A dip in the pool is a great way to enjoy the sun and get some exercise, but pools are not without hazards. Make sure everyone in the family knows how to be safe in and around the water.
According to the U.S. Consumer Product Safety Commission (CPSC), an average of 390 drowning deaths occur annually among children age 15 and younger, and emergency rooms treat 5,200 pool and spa submersion injuries involving children in that age group.Don’t let your family become a statistic. Follow all safety precautions in and around the pool. We have tips for pool safety at home and in public places. Read More
A refreshing pool on a hot day can be so inviting. Children of all ages enjoy splashing in the cool waters in private home-based pools, swim clubs, health clubs, country clubs and public pools.
With this fun comes great responsibility. To make sure everyone leaves the pool happy and healthy, pool owners and operators should take steps to prevent injury and drowning.
Television and movies often show drowning as a dramatic event with victims thrashing and calling for help or lifeguards springing into action for the save. While these instances can occur, drownings often are silent and difficult to see. They can occur in shallow water or even after a person has left the pool.
Water clarity is an important component of proper life safety in the pool. A lifeguard, parent or counselor cannot see someone in need of help as easily if the water is cloudy and murky. Having lots of people in the pool also can affect water clarity, emphasizing the need for proper chemical balance and additional lifesaving staff. Lifeguards must stay alert, taking breaks in rotation while following protocols at all times.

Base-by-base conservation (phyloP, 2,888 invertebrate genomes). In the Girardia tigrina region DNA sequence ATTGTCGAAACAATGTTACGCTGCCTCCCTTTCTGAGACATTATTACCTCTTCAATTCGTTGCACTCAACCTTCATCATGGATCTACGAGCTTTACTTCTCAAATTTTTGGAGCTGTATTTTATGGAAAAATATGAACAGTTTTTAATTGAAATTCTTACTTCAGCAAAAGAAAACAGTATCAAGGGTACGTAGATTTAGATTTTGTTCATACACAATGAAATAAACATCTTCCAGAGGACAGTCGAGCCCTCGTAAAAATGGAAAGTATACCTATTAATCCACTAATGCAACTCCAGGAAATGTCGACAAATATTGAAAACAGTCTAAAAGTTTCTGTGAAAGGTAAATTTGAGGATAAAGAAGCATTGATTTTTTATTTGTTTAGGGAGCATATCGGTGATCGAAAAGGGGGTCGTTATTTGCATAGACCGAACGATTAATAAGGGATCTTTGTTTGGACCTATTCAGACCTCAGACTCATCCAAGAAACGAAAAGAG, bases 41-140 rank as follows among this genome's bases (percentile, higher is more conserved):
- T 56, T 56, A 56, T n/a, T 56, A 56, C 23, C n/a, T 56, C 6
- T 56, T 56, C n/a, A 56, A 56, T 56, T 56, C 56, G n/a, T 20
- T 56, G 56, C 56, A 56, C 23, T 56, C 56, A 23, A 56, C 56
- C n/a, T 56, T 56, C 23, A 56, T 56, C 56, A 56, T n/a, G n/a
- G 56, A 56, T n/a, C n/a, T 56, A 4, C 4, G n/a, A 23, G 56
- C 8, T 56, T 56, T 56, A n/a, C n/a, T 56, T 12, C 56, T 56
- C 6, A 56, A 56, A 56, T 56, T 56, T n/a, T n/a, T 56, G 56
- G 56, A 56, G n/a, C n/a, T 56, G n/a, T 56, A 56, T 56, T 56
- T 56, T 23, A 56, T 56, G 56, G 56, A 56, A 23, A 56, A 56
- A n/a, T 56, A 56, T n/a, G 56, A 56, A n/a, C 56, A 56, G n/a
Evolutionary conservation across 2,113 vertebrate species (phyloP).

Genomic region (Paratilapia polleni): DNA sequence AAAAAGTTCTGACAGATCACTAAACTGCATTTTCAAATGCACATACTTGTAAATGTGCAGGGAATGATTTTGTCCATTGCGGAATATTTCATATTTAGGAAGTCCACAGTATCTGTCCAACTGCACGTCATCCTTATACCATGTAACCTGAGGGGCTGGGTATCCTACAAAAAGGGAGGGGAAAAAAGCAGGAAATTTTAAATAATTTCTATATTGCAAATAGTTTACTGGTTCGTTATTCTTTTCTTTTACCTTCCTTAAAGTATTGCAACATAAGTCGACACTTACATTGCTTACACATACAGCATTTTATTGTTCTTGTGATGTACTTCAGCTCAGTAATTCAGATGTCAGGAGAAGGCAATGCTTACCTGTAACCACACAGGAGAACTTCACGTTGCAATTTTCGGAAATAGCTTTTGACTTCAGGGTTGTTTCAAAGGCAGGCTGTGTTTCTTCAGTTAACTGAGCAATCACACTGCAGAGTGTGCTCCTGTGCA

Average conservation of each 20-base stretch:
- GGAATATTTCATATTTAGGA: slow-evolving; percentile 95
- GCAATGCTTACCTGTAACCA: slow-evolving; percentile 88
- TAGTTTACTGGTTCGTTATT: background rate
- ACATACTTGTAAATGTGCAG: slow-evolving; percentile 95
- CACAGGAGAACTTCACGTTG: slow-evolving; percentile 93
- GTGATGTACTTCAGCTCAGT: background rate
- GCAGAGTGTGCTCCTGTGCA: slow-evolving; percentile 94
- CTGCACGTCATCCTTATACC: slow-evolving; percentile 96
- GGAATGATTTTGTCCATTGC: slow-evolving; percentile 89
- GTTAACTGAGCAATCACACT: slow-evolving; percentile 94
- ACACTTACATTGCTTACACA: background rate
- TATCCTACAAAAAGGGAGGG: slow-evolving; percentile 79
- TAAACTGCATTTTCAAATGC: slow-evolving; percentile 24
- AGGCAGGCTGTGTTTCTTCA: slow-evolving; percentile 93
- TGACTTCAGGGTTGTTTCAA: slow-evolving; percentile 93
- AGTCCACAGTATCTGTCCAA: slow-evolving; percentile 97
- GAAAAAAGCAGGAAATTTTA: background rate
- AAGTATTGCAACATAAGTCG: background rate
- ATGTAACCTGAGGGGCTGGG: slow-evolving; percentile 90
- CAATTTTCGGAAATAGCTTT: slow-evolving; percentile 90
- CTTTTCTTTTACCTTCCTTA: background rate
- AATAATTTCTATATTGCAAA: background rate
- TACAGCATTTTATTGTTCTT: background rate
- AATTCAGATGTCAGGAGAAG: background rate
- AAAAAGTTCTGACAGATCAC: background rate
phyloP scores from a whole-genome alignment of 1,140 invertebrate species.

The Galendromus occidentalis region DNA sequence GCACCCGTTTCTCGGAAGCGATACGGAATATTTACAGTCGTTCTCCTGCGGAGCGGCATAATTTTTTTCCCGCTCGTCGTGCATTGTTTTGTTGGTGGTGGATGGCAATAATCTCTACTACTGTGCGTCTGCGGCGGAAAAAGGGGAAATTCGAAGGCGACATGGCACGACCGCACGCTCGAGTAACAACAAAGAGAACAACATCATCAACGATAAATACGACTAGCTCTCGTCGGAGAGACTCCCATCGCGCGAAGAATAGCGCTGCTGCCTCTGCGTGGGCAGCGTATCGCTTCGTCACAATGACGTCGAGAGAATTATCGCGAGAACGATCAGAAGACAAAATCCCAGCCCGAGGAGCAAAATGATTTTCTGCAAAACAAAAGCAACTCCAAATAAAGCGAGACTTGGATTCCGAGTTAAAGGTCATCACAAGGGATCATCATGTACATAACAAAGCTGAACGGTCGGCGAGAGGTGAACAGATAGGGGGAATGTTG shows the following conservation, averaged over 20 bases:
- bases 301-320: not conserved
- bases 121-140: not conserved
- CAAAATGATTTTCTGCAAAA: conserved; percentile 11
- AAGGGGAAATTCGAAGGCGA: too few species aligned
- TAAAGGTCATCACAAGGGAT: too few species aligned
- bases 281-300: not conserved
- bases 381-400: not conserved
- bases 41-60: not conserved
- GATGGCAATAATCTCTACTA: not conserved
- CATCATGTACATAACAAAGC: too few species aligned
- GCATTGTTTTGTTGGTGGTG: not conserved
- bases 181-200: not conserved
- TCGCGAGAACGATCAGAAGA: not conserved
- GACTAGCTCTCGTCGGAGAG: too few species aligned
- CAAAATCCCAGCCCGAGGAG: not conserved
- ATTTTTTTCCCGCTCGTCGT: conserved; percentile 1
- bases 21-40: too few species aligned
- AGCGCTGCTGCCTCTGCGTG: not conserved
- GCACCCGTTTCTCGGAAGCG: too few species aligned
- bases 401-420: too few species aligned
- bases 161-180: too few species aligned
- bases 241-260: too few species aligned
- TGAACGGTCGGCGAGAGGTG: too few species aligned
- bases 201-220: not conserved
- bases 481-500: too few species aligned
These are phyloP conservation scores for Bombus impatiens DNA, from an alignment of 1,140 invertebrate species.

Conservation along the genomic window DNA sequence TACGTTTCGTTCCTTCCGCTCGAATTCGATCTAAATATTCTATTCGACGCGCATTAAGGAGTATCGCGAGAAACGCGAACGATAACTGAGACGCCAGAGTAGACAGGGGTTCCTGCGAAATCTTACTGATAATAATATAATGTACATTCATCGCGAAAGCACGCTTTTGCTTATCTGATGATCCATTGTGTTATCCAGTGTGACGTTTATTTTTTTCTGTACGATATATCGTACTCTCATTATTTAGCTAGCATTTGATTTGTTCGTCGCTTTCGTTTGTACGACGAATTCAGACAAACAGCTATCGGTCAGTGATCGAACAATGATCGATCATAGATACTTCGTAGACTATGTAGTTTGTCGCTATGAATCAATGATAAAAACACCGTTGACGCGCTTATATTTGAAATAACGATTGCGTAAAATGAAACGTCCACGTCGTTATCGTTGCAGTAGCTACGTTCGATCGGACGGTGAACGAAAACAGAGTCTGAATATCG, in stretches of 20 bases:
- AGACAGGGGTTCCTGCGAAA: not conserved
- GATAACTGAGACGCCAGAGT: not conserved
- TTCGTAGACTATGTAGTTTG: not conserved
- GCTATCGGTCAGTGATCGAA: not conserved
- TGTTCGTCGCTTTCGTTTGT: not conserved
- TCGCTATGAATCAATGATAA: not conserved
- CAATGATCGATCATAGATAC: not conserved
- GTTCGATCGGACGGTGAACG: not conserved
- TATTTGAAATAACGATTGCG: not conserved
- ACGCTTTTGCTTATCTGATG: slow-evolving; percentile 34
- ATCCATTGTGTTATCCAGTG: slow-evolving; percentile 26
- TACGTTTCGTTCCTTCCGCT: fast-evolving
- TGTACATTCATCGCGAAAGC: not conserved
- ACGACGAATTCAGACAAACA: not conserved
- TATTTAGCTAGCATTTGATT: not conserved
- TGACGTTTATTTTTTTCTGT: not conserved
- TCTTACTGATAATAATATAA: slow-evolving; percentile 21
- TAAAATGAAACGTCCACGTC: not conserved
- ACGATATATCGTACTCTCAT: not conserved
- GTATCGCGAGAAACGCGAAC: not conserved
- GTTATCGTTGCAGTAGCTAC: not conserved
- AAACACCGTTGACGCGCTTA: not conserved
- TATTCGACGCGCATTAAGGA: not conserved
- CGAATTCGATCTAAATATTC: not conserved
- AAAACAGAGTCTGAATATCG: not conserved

Some signs to look for to identify a potential drowning victim in the water may include:
- Head low in water with mouth at water level
- Head tilted back with mouth open
- Glassy or empty eyes
- Failure to kick or move legs while in a vertical position in the water
- Trying to swim with no headway
Remember, too, that drowning doesn’t always happen in the deep end. Shallow water blackout results when an individual holds his or her breath for too long. Younger swimmers can drown in much shallower water. A person can drown in as little as 2-3 inches of water in less than 30 seconds.
With proper supervision and awareness, pool owners and operators can prevent a tragedy from occurring and help everyone to enjoy their time at the pool!
This loss control information is advisory only. The authors assume no responsibility for management or control of loss control activities. Not all exposures are identified in this article.